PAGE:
Does Zimbabwe need a senate?


To some people, the reintroduction of the senate, which was abolished after the Unity Accord to create a single chamber, is an unnecessary expense that the country can hardly afford at the moment.

Others, however, argue that the second chamber, which will accommodate mature politicians from all sections of society, would provide the stability that the country badly needs.

The opportunity cost of establishing the senate, they argue, far outweighs the monetary cost associated with creating the new chamber.

The idea of resuscitating the senate was mooted in 1999 when the country drafted a new constitution which was rejected by the people in February 2000.

President Robert Mugabe has revived the idea of the senate during his present election campaign and has hinted at a number of rallies that his administration will resuscitate the senate within four to six months if his party wins a two-thirds majority in the March 31 elections because this will enable it to amend the constitution.

ZANU-PF needs to win at least 70 of the 120 elected seats to attain a two-thirds majority in the 150-member house where President Mugabe appoints 30 other members. It won 62 seats, eight short of the two-thirds majority in the 2000 elections.

President Mugabe has not yet disclosed the size of the senate or how it will affect the House of Assembly. It is also not clear whether the country would revert to the pre-1990 arrangement when the country had a president and a prime minister or it will retain the current two vice-presidents.

But what seems to have incensed critics of the creation of a new chamber was the suggestion by President Mugabe that the senate would accommodate those who failed to make it through the primary elections and probably those who will be defeated in the coming elections as this implies the chamber will be filled with ZANU-PF loyalists.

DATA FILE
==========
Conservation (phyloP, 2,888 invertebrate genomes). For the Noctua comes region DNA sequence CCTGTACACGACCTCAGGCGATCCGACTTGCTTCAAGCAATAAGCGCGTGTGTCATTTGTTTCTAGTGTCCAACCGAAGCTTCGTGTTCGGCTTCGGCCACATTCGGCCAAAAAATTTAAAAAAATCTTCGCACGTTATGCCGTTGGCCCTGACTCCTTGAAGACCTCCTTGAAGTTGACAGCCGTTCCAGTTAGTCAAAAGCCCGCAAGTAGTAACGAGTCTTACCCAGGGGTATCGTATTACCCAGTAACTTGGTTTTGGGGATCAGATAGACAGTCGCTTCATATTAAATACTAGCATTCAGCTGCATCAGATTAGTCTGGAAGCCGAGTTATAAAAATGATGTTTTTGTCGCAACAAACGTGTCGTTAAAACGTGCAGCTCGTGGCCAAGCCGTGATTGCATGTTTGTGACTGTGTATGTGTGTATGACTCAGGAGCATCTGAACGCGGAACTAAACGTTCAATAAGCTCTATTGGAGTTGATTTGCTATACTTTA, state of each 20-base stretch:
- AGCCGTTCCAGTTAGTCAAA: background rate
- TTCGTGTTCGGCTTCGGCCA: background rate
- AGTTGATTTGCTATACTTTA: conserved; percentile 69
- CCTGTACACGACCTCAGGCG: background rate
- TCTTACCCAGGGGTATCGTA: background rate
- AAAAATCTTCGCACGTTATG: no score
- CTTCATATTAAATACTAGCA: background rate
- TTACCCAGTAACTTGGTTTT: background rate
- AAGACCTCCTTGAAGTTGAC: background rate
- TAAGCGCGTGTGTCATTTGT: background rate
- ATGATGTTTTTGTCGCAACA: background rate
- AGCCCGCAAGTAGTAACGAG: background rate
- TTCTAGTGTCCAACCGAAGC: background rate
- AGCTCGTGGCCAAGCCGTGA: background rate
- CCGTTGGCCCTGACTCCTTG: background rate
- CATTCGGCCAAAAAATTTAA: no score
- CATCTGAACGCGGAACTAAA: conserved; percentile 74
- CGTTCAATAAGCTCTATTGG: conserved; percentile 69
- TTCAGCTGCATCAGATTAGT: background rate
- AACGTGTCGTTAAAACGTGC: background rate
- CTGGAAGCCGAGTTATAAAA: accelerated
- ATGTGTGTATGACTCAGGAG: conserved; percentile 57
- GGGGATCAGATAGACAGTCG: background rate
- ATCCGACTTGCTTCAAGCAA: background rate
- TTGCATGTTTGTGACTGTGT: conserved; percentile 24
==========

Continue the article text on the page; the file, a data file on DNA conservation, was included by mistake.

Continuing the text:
Political commentator, Jethro Mpofu said the creation of a senate was a weak excuse for rewarding ZANU-PF loyalists who may be useful to the party but were useless to the country.

“It is just a way of recycling the same old leaders and promoting ZANU-PF hegemony and consolidating Mugabe’s stay in power. It has nothing to do with the development of the country,” Mpofu said.

Another critic who preferred anonymity said the senate was an unnecessary expense at the moment.

The country should concentrate on consolidating its land reform programme, ensure that those on the land were productive, ensure that industry and commerce were running efficiently and then introduce the senate when the economy was on a sound footing.

Farmer, agricultural and economic commentator, Jonathan Kadzura said at face value this argument sounded right, but he begged to differ.

The creation of a senate, if it was going to be composed of mature politicians whose main aim would be to scrutinise legislation before it became law, would be a move in the right direction because it would consolidate the country’s development.

“The opportunity costs will far outweigh the monetary costs,” he said. “If you look at what is happening at the moment, most of the laws are being rushed through the House and we have too many temporary laws that are being passed through presidential powers. The senate will address this problem.”

Kadzura said the creation of the senate should, therefore, not depend on ZANU-PF winning a two-thirds majority but should be supported by the opposition.

A ZANU-PF supporter said the creation of a senate would open up political space for the younger generation as the older generation would be moved to the senate. He said that it could also foster unity as the President might appoint a prime minister from a region like Matabeleland and thus speed up development in that region.

There is also speculation that President Mugabe is in a hurry to create the senate because he now wants to take things easy.

The ZANU-PF supporter said while President Mugabe might want to take things easy he would not step down but would probably give more rope to the younger legislators.

“Let us be honest. It is hard for these guys to let go. In Tanzania (Julius) Nyerere stepped down but remained in charge of the party while Benjamin Mkapa took over.

“Nelson Mandela is still calling the shots in South Africa though Thabo Mbeki is in power. The same goes for Bakili Muluzi in Malawi. That is why he is now at loggerheads with Bingu wa Mutharika. Sam Nunjoma is still in charge in Namibia. This does not just apply to Africa. Even in the US, it is senators who call the shots and not just the president,” he argued.

Mpofu said there was no way President Mugabe was preparing to take it easy.

“Just look at the way these guys criminalised the Dinyane School (Tsholotsho Declaration) meeting. It clearly shows they are not ready to leave. They created the so-called Tsholotsho Declaration and hanged the so-called culprits simply to remain in power.”


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Charles Rukuni
The Insider is a political and business bulletin about Zimbabwe, edited by Charles Rukuni. Founded in 1990, it was a printed 12-page subscription only newsletter until 2003 when Zimbabwe's hyper-inflation made it impossible to continue printing.


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